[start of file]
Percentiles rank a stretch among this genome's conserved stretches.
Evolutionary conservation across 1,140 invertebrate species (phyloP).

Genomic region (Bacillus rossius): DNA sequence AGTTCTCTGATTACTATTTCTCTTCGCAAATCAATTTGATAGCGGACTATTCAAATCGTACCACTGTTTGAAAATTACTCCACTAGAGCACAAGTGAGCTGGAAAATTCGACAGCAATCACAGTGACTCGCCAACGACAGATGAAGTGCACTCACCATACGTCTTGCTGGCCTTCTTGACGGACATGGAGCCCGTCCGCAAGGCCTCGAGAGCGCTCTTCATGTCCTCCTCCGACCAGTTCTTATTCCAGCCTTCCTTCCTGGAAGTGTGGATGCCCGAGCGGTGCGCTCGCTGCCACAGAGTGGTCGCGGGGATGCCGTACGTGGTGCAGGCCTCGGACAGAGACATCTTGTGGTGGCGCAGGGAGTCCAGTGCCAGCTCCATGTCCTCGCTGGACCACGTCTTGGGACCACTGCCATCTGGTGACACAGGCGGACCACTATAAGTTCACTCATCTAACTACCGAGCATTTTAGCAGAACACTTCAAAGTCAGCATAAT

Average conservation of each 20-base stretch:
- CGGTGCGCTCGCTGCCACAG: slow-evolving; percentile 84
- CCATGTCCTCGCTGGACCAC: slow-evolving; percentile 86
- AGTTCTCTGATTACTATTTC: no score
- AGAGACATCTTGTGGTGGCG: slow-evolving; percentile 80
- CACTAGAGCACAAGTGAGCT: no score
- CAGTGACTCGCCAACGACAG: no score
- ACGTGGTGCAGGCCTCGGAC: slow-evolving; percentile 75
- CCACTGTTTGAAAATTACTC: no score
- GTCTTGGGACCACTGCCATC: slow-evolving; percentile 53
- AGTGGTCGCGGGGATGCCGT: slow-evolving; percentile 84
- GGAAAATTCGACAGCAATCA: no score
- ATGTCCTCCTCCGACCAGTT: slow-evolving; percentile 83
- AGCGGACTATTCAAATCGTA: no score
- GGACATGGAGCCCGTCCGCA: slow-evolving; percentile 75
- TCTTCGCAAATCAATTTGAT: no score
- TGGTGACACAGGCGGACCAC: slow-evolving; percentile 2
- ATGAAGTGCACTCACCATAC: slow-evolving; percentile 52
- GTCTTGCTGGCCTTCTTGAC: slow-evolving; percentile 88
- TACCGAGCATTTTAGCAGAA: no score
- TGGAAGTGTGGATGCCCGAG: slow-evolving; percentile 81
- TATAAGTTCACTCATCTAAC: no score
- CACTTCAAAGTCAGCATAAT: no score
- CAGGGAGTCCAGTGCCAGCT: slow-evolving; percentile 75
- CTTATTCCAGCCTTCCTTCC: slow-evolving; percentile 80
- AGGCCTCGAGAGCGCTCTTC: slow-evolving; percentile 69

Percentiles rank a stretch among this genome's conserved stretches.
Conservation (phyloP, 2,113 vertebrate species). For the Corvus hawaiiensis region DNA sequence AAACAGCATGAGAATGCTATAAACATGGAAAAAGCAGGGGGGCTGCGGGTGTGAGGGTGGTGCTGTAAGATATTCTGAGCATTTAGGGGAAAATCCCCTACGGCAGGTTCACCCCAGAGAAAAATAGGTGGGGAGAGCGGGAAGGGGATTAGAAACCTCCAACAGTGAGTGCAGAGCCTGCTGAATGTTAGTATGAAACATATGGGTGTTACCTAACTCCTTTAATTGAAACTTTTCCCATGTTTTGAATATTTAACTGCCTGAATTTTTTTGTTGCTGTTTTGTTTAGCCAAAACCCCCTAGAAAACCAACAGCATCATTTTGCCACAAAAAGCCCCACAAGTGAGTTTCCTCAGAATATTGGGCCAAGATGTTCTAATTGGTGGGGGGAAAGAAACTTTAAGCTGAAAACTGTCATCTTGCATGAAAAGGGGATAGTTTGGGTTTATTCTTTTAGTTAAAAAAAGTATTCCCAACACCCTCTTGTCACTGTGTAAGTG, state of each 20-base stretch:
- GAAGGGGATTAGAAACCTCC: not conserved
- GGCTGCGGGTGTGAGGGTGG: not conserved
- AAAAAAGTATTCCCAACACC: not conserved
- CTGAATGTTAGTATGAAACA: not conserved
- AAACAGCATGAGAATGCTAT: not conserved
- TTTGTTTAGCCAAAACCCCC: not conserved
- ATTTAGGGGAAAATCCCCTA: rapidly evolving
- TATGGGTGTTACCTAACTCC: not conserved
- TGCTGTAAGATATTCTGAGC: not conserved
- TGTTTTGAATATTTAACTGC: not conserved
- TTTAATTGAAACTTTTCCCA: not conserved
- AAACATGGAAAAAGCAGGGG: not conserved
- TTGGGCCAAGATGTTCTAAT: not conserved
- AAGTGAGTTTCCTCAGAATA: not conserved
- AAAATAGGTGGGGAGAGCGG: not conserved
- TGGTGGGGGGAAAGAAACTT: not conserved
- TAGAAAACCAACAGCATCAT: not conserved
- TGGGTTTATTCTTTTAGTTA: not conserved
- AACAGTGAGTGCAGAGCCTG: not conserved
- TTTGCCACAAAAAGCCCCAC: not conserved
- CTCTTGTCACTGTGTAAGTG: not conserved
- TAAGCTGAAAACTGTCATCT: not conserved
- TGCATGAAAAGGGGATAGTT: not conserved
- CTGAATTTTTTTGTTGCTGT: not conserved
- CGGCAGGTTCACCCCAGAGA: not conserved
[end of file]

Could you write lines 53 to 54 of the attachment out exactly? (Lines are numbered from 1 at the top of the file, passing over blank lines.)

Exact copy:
- TAAGCTGAAAACTGTCATCT: not conserved
- TGCATGAAAAGGGGATAGTT: not conserved